Effects of Clouds and Stratospheric Ozone Depletion on Ultraviolet-Radiation Trends

Lubin, D, Jensen EH.  1995.  Effects of Clouds and Stratospheric Ozone Depletion on Ultraviolet-Radiation Trends. Nature. 377:710-713.

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action spectrum, b radiation, budget, climate, toms data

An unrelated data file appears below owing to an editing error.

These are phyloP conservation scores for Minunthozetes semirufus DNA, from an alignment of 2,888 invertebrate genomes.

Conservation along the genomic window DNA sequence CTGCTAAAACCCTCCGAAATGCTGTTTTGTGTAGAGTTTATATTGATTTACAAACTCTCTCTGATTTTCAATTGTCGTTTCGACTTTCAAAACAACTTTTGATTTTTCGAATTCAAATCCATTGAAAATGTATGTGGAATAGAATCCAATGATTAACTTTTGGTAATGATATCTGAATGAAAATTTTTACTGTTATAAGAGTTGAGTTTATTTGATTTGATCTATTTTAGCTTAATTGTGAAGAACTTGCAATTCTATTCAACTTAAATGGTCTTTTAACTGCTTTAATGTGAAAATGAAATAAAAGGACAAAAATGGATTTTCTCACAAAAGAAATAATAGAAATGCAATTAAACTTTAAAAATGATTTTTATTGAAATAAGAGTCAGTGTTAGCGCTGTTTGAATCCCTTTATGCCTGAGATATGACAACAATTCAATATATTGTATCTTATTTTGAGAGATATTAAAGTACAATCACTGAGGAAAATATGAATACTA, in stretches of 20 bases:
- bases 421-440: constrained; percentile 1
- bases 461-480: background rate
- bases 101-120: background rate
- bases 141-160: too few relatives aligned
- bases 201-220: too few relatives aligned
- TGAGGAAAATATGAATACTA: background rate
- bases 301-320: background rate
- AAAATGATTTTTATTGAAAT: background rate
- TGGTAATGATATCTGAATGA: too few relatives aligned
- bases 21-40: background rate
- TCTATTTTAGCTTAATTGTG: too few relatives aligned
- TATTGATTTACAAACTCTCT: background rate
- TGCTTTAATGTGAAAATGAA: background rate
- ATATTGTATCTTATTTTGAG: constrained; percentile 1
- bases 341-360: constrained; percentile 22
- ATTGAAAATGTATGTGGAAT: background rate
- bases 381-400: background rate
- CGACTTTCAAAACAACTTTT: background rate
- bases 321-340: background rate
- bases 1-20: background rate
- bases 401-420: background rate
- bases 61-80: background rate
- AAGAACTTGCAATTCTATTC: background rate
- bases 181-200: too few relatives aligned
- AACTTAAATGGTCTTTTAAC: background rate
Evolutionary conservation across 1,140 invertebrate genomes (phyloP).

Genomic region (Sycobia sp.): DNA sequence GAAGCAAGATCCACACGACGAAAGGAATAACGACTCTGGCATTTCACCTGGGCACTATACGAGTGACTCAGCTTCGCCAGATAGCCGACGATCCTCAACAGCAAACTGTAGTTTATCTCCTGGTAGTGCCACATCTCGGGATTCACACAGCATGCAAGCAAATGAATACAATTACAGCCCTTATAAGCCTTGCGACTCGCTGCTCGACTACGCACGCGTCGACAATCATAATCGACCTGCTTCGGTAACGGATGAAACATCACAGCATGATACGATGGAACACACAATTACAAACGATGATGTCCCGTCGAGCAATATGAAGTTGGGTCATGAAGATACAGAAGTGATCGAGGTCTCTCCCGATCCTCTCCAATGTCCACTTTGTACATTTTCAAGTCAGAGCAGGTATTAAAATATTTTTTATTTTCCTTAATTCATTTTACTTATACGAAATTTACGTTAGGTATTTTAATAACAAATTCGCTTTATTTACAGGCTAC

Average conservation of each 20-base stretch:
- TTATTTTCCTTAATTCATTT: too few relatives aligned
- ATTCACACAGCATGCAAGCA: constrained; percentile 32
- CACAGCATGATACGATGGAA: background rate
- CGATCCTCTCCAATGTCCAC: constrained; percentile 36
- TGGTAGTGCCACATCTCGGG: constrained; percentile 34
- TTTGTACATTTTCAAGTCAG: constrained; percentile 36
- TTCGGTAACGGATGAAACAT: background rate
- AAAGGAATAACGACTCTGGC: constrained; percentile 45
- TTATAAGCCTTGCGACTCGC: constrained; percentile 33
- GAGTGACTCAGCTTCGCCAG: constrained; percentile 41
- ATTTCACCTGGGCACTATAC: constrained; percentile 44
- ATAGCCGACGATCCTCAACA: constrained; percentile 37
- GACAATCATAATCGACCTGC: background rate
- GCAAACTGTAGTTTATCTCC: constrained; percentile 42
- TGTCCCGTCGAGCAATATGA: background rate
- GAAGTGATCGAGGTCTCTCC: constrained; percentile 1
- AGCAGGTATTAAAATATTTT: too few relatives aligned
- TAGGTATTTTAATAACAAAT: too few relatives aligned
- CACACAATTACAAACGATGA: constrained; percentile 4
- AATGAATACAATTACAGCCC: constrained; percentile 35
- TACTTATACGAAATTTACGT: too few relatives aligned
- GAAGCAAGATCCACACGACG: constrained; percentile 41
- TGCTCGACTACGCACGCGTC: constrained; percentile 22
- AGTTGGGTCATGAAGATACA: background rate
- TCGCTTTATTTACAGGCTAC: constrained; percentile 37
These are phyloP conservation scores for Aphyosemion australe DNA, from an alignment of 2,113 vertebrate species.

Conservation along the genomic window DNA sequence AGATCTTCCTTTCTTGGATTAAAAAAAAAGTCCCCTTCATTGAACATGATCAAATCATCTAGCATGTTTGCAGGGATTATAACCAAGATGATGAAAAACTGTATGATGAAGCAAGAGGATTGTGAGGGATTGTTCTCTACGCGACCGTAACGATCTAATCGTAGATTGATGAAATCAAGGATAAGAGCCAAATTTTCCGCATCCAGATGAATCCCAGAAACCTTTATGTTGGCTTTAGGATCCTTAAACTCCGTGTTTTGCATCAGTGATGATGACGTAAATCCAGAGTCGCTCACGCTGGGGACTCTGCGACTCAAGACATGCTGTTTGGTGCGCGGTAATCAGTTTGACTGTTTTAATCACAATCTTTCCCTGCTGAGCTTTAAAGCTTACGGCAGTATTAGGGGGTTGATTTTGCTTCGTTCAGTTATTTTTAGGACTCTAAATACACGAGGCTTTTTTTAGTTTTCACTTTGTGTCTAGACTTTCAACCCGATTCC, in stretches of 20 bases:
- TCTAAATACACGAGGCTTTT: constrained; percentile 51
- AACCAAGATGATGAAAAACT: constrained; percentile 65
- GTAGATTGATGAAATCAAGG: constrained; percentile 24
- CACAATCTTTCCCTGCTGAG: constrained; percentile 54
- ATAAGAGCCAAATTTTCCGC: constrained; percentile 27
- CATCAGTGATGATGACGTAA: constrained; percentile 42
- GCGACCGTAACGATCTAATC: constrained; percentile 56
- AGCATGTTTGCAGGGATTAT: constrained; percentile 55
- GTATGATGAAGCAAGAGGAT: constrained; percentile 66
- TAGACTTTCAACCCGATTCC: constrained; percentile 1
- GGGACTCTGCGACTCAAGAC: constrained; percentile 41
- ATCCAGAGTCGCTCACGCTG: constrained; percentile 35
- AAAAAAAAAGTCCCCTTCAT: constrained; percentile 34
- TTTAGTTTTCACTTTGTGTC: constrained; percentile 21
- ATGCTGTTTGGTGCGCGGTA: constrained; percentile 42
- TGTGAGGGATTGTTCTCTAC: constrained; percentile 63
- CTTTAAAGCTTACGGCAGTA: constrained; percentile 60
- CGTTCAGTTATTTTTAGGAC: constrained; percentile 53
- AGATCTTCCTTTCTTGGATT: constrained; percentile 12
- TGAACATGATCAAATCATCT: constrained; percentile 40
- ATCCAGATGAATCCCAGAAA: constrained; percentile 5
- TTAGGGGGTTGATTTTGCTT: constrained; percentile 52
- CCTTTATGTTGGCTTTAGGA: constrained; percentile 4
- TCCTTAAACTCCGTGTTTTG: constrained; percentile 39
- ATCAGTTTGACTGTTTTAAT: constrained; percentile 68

ANTHROPOGENIC depletion of ozone in the lower stratosphere has been of global environmental concern for two decades, but the environmentally relevant quantity-the flux of solar ultraviolet radiation (UVR) reading the Earth's surface-remains poorly quantified on a global basis. The three most important parameters governing surface UVR fluxes and trends are solar elevation, total vertically integrated ozone abundance and cloud opacity. Here we use global satellite measurements of total ozone abundance and cloud reflectance to examine how the trends in UVR resulting from established trends in total ozone abundance(1,2) compare with the potentially large natural variability in UVR that results from variations in cloud opacity. We find that throughout many temperate regions-including large parts of continental Europe, North and South America, New Zealand, Australia and southern Africa-interannual variability in cloud opacity is sufficiently small that by the end of this century, trends in summer average local-noon UVR dose rates relevant to mammalian skin cancer or plant damage should be significant with respect to cloud variability.